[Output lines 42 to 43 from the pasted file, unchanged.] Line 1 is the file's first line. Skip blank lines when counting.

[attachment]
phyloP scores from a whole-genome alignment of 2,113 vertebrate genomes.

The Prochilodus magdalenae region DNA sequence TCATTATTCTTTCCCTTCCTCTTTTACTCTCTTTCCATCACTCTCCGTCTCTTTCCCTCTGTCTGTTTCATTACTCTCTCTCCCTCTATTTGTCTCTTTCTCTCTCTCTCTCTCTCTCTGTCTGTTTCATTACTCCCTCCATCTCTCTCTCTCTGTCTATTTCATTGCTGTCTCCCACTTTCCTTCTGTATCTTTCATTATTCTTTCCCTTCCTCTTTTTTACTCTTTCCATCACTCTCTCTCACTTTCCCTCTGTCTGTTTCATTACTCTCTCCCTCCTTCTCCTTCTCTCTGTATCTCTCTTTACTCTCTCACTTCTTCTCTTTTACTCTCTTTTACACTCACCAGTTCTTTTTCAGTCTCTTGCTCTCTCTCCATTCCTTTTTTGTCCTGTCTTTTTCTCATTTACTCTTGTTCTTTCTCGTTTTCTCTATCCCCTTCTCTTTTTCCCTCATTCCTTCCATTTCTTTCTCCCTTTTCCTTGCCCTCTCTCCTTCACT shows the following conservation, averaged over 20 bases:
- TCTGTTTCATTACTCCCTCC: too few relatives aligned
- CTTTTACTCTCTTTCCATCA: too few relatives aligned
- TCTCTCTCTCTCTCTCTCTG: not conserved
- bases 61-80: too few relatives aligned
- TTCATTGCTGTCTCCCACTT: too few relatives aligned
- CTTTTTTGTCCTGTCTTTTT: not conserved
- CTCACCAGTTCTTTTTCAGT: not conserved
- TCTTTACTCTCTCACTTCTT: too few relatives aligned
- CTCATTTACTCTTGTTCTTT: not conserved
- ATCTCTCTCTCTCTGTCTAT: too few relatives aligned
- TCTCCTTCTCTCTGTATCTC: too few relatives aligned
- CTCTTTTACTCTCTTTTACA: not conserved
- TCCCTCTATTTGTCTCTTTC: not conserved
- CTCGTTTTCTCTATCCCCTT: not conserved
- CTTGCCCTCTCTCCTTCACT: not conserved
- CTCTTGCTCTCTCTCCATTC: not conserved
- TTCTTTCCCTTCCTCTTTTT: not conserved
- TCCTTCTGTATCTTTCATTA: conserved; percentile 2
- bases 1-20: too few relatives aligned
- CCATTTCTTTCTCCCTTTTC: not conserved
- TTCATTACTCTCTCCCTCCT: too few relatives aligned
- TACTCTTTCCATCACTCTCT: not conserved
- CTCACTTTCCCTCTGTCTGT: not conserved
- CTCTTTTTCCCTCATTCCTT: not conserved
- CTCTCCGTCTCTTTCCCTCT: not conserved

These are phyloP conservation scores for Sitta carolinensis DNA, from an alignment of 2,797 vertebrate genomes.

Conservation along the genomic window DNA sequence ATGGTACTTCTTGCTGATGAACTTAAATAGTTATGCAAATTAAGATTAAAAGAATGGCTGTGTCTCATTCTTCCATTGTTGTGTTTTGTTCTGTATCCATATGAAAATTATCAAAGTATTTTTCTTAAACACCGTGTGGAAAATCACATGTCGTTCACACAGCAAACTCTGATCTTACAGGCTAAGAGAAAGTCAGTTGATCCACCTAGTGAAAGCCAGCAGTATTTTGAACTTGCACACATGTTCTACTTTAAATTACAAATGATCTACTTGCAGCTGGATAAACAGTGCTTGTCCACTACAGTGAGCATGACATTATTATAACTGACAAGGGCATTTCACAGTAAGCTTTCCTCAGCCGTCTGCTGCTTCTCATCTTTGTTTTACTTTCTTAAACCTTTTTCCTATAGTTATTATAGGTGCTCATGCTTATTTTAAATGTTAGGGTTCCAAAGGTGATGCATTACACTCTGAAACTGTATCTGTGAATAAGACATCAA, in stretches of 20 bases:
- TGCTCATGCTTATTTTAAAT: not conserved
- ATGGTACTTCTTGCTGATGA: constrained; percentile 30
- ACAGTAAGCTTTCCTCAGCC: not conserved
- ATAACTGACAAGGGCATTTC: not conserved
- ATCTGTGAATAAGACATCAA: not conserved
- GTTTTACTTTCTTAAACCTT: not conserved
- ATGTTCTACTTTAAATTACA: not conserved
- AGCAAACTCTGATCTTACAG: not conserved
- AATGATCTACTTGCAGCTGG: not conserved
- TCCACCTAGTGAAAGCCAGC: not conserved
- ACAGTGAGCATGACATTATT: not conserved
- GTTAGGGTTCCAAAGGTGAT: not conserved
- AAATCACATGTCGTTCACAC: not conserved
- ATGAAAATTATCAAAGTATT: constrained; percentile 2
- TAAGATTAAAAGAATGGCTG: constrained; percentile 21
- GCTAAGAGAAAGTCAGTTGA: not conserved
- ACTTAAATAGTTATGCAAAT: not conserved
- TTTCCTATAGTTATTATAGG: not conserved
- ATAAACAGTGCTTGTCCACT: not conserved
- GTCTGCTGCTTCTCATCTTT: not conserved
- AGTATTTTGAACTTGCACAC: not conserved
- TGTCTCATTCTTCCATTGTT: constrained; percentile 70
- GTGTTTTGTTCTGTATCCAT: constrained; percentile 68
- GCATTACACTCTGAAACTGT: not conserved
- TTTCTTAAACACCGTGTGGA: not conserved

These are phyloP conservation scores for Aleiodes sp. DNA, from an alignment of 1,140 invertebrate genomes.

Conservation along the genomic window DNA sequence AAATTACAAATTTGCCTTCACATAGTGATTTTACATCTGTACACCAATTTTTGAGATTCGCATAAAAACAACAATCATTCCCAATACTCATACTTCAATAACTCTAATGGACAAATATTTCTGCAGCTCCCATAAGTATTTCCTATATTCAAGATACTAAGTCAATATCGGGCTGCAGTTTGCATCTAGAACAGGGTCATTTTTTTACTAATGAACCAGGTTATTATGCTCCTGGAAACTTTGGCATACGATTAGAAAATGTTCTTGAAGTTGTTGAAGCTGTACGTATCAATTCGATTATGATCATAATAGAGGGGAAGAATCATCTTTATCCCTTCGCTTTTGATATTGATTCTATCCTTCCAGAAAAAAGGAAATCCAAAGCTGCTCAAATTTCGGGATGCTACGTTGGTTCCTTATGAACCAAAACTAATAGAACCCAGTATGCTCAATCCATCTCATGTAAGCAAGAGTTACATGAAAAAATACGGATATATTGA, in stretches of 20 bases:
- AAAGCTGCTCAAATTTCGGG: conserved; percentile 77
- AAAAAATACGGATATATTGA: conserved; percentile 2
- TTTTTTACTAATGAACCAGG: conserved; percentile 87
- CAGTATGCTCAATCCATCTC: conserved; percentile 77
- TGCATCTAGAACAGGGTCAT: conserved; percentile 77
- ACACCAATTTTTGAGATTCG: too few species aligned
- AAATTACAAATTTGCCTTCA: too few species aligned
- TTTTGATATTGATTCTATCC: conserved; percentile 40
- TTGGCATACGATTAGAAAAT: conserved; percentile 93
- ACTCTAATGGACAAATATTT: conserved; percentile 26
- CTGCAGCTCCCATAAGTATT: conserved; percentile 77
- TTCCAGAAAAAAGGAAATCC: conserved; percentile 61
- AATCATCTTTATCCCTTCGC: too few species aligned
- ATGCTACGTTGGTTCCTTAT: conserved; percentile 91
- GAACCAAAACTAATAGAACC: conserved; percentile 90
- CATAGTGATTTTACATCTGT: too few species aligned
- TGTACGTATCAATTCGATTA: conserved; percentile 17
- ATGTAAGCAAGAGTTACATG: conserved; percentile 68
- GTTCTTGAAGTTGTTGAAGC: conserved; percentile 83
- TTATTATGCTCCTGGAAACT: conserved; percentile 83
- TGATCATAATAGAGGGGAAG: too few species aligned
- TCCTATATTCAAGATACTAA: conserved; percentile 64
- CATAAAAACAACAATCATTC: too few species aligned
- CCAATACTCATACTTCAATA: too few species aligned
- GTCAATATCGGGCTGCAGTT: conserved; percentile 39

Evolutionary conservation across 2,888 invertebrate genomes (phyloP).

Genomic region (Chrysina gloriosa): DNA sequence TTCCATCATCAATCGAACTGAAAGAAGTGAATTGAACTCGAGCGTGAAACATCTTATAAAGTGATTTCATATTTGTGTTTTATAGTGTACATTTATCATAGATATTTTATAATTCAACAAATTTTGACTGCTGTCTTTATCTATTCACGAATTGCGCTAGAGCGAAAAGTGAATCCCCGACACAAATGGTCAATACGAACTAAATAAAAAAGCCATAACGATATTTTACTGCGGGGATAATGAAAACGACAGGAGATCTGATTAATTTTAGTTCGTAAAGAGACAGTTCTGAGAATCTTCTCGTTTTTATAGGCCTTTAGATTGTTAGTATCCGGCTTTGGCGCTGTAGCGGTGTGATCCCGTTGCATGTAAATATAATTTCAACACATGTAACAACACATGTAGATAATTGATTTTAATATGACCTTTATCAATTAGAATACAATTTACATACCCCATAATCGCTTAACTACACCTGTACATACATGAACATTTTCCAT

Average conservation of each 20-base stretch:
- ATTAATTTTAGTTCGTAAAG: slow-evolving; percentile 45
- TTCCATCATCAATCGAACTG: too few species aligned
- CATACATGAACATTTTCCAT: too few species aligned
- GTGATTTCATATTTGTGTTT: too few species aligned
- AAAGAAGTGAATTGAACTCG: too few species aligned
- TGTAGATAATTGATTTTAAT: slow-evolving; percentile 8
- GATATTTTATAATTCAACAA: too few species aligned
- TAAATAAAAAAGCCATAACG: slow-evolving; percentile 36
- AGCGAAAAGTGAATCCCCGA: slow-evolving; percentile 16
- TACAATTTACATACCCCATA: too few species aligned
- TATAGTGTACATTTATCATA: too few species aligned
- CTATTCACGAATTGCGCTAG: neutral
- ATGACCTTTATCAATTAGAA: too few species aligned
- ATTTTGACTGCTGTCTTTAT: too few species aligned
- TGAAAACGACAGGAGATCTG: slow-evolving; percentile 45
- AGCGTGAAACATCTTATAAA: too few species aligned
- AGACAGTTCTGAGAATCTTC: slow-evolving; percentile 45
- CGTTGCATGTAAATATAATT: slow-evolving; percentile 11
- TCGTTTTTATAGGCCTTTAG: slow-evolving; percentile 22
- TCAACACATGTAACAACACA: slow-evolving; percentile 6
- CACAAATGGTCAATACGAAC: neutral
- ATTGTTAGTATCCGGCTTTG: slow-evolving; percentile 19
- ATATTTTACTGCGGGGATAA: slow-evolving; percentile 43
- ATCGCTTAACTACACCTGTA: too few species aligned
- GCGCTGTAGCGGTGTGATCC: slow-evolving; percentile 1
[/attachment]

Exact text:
- AAATCACATGTCGTTCACAC: not conserved
- ATGAAAATTATCAAAGTATT: constrained; percentile 2